I think there's a little bit of that that has come through in relation to Iraq. He has always seen this as something that he believes in. He believes in the rightness of the cause, and even though a lot of the world around him was saying, "No, this is the wrong thing to be doing," he nonetheless thought, "I think I'm right and I'm going to stick by it." It's what he's done in the past and I think he thought that, having been proved right in the past, he would be proved right on this as well. ...

There's also been a very clear view that he believes very strongly in the importance of the British-American relationship. He sees that as one of the cardinal pillars on which any foreign policy for our country should rest. ...

I remember there was one occasion back in September when we had the debate in Parliament. That day it opened with a statement from the prime minister about what things were happening in relation to Iraq at that time, and he was ... asked a question by one of his senior back-benchers about the nature of the American relationship. He put aside his notes and became very personal about what he was saying, and became very passionate about the importance to him of the American relationship with Britain. And I think that's been one of the things that has certainly driven him right the way through his approach to the Iraq crisis. ...

photo of kupchan

Senior fellow, Council on Foreign Relations


I think Blair's vision of a Europe that remains tightly wedded to the United States, of an Atlanticist Europe, is dead in the water. We are past the point of no return; the separation between the United States and Europe runs deep. And I think in some ways Blair has made a miscalculation because Britain's future is with Europe, is with the [European Union]. He is betting on the United States temporarily.

My sense is it may well mean his own political suicide. And, ultimately, I think Britain will wake up to the fact that its future, its security, its prosperity ultimately will be with Europe and not with America.

Senior fellow, Council on Foreign Relations; author of Special Providence: American Foreign Policy and How It Changed the World

Blair's goal was to use this crisis to move the world closer towards Woodrow Wilson's vision of a world guided by law. Blair would like to see a world where each state is obliged by law to respect the rights of its citizens and all states are bound to respect the rights of other states through a system of enforceable international law. Blair hoped that by getting the United States to go to the Security Council on Iraq and then getting a second resolution on Iraq, the world would be authorized [to go to war] and a precedent would have been established for the future, making it harder and harder to go to war without a Security Council authorization.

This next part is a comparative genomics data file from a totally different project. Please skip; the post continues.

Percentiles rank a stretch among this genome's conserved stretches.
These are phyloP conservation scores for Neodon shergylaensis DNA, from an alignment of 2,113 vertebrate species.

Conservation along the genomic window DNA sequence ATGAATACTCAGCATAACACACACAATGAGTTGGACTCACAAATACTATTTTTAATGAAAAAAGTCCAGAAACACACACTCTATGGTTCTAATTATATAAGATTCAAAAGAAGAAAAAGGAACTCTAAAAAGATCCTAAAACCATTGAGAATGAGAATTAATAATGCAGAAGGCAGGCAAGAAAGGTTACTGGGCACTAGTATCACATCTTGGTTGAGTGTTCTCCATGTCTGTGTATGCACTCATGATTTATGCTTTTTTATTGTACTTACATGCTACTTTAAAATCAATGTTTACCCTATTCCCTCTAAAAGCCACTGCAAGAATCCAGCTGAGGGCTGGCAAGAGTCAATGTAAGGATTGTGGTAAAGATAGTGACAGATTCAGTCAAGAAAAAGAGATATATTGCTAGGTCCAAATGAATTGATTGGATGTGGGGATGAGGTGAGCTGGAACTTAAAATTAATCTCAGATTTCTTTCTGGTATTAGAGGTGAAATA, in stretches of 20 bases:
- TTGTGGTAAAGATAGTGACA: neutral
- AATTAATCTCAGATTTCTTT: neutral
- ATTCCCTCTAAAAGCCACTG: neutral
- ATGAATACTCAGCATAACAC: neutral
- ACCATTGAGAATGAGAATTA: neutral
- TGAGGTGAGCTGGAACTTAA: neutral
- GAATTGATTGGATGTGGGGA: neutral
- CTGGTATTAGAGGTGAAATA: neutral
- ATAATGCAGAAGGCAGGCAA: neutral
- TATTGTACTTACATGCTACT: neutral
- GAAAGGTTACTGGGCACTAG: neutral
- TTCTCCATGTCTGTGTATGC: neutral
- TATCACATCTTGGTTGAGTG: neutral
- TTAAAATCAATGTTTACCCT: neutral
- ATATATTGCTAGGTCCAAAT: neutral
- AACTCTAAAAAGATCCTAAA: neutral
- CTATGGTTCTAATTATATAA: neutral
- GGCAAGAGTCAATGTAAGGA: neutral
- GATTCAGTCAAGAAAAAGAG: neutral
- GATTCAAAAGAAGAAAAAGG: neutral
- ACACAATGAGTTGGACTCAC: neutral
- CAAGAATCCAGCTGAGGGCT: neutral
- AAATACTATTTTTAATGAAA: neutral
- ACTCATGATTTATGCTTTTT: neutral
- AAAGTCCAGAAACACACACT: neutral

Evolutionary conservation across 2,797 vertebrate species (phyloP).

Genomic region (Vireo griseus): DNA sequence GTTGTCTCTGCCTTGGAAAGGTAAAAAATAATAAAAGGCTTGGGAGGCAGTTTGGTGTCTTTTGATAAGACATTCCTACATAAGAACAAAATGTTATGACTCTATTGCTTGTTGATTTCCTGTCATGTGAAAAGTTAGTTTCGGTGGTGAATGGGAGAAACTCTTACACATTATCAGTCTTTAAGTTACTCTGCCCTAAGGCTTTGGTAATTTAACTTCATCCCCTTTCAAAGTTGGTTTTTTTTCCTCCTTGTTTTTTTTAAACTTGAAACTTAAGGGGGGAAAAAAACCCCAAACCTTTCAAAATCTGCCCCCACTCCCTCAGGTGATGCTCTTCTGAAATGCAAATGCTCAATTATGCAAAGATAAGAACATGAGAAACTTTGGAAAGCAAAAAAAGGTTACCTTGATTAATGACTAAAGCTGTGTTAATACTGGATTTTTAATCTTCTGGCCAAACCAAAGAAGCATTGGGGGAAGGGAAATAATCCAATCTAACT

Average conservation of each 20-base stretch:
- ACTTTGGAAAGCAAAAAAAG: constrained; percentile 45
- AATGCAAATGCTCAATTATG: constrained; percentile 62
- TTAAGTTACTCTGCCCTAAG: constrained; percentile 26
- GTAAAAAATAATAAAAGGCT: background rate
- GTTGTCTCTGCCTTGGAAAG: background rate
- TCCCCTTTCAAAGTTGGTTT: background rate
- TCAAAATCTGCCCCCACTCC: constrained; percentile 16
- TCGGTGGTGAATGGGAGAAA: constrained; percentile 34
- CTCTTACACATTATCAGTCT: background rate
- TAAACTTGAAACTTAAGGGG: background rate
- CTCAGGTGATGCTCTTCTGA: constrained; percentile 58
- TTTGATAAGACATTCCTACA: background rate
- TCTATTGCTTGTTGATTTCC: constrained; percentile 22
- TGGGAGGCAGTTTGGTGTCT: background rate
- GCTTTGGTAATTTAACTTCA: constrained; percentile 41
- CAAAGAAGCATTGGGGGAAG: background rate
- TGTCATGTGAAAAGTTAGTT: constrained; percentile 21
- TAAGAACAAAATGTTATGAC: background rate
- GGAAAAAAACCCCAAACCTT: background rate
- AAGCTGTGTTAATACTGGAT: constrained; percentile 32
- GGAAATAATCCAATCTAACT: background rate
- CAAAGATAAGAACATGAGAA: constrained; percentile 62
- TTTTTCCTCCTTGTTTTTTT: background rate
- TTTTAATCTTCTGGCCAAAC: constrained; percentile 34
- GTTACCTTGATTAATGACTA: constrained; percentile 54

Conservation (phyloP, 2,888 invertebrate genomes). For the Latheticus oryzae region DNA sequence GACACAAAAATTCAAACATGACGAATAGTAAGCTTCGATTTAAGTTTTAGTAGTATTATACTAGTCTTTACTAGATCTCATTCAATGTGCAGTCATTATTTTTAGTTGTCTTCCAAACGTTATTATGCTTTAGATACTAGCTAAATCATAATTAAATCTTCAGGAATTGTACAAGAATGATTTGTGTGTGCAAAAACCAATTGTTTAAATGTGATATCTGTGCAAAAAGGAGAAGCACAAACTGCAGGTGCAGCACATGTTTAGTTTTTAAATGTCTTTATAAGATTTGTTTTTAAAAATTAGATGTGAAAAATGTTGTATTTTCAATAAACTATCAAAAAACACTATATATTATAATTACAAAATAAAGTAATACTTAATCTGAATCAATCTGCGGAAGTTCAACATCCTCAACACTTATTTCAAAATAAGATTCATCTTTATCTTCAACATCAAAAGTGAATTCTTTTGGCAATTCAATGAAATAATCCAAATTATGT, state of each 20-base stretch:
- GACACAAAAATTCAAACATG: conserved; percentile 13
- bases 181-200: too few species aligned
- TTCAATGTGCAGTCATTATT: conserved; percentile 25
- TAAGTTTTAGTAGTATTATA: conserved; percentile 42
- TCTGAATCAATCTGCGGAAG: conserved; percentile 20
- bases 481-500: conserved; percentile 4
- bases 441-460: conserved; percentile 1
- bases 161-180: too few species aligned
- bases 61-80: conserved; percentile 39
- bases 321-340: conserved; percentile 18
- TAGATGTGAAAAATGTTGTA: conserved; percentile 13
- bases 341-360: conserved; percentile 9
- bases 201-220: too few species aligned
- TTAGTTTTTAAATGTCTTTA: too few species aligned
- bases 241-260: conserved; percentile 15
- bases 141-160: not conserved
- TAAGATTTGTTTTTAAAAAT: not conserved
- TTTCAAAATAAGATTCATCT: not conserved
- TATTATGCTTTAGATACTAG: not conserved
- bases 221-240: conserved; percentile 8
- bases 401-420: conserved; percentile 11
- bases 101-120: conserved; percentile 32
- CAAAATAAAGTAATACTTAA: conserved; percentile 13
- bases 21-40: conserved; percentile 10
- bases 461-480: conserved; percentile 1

One fact we should all realize is that to some degree this was based on an illusion. ... All the permanent members [on the U.N. Security Council] have gone to war, some of them quite frequently, without checking in with the Security Council first. Britain didn't have a resolution in the Falklands war as I recall. [In] the Suez crisis, neither Britain nor France bothered to check in with the United Nations before they invaded Egypt. ... Every U.S. president since the 1940s has intervened at least once without checking with the U.N. -- even Jimmy Carter tried his rescue mission on the hostages in Iran without any kind of Security Council declaration.

So I think Blair has this noble vision. ... He really has given it an awesome effort, a best effort. ...

The big thing that people have always attacked Blair on is [on the question of his] sincerity. ... They kind of saw him as the British version of Clinton in a way, where there's very little substance [and] it's all style, style, style. ... Maybe it wasn't what he planned at the beginning, but we've seen a man putting his entire career and position at stake for an issue of principle, and it's really remarkable.

And his vision of the world is gone?

... I would not say that Blair has been completely defeated here. ... [His] secondary vision [is] of an Anglophone power that does its best in an anarchic world to uphold the spirit of these principles even if the reality can't be institutionally embodied.

Even if the Anglo-American alliance is forced out of the Security Council and has to operate on the side, there is still this transformative, idealistic core in the politics, and I think you have to give Blair credit for this. The Bush administration ... will have to work so hard in a post-war Iraq to make it a better place ... [and] is going to be really committed to making it better than it was. ... I think Blair is going to have a tremendous influence in that. ...

photo of kagan

Senior associate, Carnegie Endowment for International Peace

  read the interview

Europeans and Americans need to adjust to the fact that they don't share the same perspective on international order and questions regarding the use of military force, and the legitimacy for action. It's not something that we can wish away. It's something we need to adjust to and learn how to manage, and it's not going to be easy.

I do think that the course that Tony Blair has tried to take is the most hopeful one -- an effort to find some synthesis between the American worldview and the European worldview; again, without wishing it away. Finding a workable compromise is the great task of the future.



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posted april 3, 2003